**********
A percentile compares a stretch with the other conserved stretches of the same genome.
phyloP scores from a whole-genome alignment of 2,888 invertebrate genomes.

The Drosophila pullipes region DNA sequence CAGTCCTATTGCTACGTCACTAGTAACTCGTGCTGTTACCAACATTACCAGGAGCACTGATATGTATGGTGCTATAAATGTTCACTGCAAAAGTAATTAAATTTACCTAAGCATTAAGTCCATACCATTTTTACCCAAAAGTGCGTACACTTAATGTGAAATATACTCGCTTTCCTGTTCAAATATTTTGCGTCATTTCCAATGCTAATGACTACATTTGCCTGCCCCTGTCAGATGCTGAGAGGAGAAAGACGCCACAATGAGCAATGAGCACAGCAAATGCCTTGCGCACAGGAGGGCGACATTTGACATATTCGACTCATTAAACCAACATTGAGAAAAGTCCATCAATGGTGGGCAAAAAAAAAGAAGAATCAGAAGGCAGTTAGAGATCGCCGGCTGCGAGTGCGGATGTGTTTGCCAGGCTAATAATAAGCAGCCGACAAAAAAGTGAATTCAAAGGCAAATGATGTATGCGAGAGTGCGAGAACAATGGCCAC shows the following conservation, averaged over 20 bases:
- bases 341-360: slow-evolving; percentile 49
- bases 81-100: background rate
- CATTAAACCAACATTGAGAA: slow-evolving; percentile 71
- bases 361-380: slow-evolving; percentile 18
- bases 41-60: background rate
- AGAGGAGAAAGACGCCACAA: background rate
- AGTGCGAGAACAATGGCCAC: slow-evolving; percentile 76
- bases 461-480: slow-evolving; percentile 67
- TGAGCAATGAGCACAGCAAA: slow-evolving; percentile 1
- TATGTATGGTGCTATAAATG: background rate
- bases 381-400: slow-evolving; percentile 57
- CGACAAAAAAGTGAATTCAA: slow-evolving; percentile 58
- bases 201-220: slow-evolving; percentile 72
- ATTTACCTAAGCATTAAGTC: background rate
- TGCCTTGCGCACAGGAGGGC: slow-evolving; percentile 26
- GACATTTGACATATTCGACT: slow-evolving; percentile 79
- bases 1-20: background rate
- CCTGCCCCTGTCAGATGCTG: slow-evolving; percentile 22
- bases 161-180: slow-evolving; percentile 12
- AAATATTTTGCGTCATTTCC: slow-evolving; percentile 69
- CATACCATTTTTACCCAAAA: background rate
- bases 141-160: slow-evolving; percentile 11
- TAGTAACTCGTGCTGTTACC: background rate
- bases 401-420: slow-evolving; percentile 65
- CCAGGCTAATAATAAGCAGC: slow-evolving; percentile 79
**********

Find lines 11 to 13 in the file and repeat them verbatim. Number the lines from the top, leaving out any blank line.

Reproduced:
- bases 461-480: slow-evolving; percentile 67
- TGAGCAATGAGCACAGCAAA: slow-evolving; percentile 1
- TATGTATGGTGCTATAAATG: background rate